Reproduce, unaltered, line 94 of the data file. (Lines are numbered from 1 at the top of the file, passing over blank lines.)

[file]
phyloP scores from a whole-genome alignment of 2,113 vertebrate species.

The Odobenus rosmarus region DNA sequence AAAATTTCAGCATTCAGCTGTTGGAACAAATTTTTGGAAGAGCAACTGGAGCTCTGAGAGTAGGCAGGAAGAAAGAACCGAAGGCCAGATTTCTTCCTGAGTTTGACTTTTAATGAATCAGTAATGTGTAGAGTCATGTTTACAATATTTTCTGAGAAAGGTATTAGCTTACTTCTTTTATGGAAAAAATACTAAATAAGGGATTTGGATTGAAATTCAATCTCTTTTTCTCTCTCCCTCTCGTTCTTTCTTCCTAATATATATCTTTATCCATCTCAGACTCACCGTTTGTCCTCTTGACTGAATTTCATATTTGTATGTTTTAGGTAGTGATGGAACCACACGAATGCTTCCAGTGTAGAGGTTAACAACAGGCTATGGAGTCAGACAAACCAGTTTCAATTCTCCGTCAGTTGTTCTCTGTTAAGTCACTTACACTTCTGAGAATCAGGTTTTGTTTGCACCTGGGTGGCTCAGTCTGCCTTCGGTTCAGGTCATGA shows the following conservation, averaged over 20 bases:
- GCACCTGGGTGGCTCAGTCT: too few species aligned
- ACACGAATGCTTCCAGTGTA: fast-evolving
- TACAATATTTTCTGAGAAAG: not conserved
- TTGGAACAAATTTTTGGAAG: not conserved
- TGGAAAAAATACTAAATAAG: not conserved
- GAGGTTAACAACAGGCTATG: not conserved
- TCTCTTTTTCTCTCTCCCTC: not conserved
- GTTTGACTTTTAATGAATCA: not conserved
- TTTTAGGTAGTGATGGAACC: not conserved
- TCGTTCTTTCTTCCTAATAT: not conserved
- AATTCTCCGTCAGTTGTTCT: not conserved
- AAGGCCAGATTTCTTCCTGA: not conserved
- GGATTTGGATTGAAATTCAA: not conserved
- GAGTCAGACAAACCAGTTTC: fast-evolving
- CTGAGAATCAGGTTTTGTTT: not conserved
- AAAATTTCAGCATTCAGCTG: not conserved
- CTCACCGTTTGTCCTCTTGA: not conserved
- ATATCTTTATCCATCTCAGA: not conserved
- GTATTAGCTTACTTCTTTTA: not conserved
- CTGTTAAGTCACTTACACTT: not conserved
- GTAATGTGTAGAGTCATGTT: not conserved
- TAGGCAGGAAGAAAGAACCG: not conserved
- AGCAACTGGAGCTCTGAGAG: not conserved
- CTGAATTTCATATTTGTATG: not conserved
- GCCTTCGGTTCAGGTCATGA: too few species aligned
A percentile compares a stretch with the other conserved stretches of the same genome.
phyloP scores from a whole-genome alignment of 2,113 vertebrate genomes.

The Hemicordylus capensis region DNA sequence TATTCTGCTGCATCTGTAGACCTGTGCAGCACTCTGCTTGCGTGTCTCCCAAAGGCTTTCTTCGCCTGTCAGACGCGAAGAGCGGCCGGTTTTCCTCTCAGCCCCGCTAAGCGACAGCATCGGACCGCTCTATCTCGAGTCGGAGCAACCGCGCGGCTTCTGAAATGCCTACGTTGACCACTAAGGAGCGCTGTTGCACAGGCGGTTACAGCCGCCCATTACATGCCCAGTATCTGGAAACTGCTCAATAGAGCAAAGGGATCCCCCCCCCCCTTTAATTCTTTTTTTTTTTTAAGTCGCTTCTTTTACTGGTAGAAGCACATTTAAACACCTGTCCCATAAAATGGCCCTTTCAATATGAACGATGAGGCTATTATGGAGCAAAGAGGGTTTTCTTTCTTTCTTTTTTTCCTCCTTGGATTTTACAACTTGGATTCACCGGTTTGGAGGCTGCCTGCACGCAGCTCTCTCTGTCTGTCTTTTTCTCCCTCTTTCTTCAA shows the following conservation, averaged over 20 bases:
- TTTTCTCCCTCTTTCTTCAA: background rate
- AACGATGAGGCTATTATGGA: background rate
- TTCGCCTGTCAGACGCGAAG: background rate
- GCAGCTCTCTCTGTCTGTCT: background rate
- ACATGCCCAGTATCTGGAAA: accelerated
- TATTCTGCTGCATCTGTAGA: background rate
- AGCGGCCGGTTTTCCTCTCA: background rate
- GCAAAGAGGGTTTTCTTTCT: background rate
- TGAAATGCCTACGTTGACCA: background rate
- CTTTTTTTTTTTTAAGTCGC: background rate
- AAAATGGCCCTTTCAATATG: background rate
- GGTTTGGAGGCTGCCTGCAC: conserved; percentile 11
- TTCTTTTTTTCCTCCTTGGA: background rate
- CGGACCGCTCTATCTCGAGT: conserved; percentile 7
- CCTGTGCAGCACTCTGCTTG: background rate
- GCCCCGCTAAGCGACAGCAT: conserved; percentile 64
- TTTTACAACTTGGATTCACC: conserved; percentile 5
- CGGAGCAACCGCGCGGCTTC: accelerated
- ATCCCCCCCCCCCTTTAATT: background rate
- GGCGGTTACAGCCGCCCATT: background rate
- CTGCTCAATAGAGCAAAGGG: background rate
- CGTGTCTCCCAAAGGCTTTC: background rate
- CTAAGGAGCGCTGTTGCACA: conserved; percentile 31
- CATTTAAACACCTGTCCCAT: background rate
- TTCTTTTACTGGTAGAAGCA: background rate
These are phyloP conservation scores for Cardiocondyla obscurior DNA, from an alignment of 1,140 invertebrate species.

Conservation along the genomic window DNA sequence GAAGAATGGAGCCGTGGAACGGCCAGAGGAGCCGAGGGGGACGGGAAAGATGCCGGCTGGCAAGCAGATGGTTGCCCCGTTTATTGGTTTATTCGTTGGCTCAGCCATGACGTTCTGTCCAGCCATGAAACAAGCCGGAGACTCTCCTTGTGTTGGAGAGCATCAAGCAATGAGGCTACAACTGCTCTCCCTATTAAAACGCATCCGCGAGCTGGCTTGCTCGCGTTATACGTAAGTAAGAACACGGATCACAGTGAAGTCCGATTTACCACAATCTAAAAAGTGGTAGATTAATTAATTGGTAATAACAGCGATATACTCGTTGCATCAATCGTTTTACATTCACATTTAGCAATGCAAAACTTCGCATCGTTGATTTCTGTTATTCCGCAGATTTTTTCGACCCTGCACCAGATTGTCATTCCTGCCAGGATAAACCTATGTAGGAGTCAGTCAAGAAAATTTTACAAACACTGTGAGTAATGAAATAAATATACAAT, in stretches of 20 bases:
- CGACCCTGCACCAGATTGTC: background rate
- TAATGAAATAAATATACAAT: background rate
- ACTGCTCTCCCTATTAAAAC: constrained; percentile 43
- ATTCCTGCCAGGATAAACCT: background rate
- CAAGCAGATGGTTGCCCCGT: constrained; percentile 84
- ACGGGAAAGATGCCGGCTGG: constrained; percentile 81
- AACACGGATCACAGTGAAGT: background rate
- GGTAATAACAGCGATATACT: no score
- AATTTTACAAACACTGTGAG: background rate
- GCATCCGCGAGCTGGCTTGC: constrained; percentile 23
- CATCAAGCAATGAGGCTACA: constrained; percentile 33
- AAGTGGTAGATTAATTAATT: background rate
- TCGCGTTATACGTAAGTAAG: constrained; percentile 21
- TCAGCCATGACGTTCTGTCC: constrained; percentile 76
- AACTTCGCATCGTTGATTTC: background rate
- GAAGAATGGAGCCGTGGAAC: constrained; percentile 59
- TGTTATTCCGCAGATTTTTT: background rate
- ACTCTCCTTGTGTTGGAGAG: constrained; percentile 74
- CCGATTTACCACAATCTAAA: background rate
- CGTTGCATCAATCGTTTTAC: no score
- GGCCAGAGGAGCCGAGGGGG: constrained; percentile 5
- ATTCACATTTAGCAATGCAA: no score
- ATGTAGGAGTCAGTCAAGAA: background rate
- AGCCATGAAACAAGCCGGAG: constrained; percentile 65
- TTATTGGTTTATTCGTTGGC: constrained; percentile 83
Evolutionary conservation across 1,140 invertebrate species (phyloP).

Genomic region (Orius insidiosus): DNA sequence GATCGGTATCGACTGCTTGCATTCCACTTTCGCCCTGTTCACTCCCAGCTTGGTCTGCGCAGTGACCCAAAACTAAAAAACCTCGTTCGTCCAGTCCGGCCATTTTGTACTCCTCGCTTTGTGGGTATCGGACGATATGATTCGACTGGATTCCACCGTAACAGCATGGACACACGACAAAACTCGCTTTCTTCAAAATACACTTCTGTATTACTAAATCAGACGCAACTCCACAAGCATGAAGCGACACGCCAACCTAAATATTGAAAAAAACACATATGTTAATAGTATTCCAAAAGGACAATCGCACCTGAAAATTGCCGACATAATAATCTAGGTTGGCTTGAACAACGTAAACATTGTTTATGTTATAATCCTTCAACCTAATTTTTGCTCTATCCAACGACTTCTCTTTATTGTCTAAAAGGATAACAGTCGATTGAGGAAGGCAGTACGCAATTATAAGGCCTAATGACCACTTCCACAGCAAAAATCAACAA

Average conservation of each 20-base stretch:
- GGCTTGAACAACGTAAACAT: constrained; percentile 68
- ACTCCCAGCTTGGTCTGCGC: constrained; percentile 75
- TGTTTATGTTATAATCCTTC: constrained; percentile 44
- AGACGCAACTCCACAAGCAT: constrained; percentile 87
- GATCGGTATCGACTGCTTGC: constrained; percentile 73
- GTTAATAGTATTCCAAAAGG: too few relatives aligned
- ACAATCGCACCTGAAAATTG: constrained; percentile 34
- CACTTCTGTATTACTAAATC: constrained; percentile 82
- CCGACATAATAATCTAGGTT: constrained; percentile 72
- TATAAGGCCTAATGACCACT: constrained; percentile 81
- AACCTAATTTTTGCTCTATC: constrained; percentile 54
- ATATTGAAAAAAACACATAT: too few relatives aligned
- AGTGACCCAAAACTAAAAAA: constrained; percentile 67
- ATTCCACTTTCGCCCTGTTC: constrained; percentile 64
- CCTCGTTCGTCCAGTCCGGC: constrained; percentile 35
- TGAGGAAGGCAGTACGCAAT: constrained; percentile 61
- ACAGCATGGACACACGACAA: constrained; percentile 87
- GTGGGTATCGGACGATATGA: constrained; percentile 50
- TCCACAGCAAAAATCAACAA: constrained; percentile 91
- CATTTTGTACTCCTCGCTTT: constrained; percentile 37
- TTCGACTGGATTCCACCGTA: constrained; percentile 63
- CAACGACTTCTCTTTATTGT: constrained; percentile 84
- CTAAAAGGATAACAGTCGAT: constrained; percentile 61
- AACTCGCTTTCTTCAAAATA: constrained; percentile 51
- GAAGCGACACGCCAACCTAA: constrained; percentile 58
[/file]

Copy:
- CCGACATAATAATCTAGGTT: constrained; percentile 72